A Texas judge said Tuesday he will try former House Majority Leader Tom DeLay before his two co-defendants in a state criminal case.

“There is such a thing as a speedy trial,” Judge Pat Priest said at a pre-trial hearing, according to the Austin American-Statesman. “Five years later, it’s high time he got it.”

Priest's decision means a verdict on DeLay (R-Texas) could come sooner rather than later. The Justice Department last week decided to drop a six-year investigation of DeLay's relationship with convicted GOP lobbyist Jack Abramoff without filing charges. 

But DeLay still faces conspiracy and money laundering charges in Texas for, authorities allege, participating in a 2002 effort to funnel corporate money illegally to state campaigns.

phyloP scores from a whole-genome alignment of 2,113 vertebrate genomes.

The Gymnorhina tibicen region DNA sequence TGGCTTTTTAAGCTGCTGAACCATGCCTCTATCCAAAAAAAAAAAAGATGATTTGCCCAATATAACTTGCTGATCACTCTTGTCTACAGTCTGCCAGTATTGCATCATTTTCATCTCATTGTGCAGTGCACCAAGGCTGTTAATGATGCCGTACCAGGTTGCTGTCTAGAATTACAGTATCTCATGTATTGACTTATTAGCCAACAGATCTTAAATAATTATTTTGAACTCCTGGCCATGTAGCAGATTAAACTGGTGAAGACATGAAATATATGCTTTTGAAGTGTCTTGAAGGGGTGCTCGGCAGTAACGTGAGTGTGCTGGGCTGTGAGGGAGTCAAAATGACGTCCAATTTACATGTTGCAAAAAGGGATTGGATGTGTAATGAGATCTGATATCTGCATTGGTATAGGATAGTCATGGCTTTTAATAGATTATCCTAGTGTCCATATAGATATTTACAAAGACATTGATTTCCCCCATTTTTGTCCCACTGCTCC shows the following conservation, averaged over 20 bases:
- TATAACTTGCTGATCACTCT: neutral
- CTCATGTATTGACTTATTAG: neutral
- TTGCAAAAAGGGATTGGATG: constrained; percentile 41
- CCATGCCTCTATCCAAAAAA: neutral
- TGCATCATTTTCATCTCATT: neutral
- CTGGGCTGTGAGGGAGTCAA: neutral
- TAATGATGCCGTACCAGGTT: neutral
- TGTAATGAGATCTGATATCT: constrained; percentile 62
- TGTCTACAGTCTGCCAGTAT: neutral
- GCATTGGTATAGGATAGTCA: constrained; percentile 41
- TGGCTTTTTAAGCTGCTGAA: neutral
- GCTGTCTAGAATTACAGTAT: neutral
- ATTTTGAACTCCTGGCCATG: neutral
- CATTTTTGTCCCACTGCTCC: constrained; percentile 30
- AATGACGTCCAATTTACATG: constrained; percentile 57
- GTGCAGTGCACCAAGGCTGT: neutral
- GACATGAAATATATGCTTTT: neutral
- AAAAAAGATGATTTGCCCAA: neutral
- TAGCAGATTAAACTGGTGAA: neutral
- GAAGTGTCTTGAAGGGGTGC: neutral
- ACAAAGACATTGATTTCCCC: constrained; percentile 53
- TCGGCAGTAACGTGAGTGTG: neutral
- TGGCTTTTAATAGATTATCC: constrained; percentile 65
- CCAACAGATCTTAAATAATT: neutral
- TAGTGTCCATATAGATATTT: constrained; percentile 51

Two former DeLay aides, Jim Ellis and John Colyandro, face lesser charges of making unlawful political contributions.

DeLay maintains his innocence and told the Dallas Morning News he wants to go after state prosecutors after the trial is complete. 

"After this is over," DeLay said during a break in the hearing, "we're going after the constitutionality of a locally elected district attorney that can go after federally elected people in Travis County. There's so much unconstitutional in this whole thing. We're not just going to give up with this trial. We're going to reform the justice system that allows this kind of thing to happen."

The Statesman reported that the judge's comments are a setback for county prosecutors who wanted to try the co-defendants first.